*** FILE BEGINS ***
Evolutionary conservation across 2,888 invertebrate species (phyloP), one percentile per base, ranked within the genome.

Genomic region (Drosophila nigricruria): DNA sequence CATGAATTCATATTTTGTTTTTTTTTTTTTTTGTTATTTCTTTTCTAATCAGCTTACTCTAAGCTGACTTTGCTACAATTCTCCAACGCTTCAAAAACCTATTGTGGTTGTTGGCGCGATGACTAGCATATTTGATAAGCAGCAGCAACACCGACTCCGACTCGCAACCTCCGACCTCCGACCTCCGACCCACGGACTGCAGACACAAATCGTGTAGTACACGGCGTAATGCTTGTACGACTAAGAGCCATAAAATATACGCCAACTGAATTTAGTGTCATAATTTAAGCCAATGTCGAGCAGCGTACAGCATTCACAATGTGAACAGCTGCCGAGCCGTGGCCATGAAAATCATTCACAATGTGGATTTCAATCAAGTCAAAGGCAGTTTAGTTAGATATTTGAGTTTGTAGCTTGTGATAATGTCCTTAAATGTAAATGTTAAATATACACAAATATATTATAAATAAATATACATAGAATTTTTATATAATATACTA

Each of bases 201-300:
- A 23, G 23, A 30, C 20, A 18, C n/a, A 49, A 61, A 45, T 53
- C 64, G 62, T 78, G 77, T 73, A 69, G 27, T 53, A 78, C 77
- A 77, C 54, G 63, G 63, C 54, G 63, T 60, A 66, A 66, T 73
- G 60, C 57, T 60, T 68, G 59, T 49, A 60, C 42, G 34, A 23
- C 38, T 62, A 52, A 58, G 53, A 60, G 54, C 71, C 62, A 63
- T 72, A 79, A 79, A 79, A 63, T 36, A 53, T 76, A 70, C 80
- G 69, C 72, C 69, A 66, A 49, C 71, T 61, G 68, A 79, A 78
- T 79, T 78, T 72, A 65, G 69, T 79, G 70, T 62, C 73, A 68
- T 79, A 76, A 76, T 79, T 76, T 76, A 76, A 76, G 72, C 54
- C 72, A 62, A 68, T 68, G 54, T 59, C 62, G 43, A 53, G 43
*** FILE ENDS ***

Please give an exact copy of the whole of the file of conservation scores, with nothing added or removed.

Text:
Evolutionary conservation across 2,888 invertebrate species (phyloP), one percentile per base, ranked within the genome.

Genomic region (Drosophila nigricruria): DNA sequence CATGAATTCATATTTTGTTTTTTTTTTTTTTTGTTATTTCTTTTCTAATCAGCTTACTCTAAGCTGACTTTGCTACAATTCTCCAACGCTTCAAAAACCTATTGTGGTTGTTGGCGCGATGACTAGCATATTTGATAAGCAGCAGCAACACCGACTCCGACTCGCAACCTCCGACCTCCGACCTCCGACCCACGGACTGCAGACACAAATCGTGTAGTACACGGCGTAATGCTTGTACGACTAAGAGCCATAAAATATACGCCAACTGAATTTAGTGTCATAATTTAAGCCAATGTCGAGCAGCGTACAGCATTCACAATGTGAACAGCTGCCGAGCCGTGGCCATGAAAATCATTCACAATGTGGATTTCAATCAAGTCAAAGGCAGTTTAGTTAGATATTTGAGTTTGTAGCTTGTGATAATGTCCTTAAATGTAAATGTTAAATATACACAAATATATTATAAATAAATATACATAGAATTTTTATATAATATACTA

Each of bases 201-300:
- A 23, G 23, A 30, C 20, A 18, C n/a, A 49, A 61, A 45, T 53
- C 64, G 62, T 78, G 77, T 73, A 69, G 27, T 53, A 78, C 77
- A 77, C 54, G 63, G 63, C 54, G 63, T 60, A 66, A 66, T 73
- G 60, C 57, T 60, T 68, G 59, T 49, A 60, C 42, G 34, A 23
- C 38, T 62, A 52, A 58, G 53, A 60, G 54, C 71, C 62, A 63
- T 72, A 79, A 79, A 79, A 63, T 36, A 53, T 76, A 70, C 80
- G 69, C 72, C 69, A 66, A 49, C 71, T 61, G 68, A 79, A 78
- T 79, T 78, T 72, A 65, G 69, T 79, G 70, T 62, C 73, A 68
- T 79, A 76, A 76, T 79, T 76, T 76, A 76, A 76, G 72, C 54
- C 72, A 62, A 68, T 68, G 54, T 59, C 62, G 43, A 53, G 43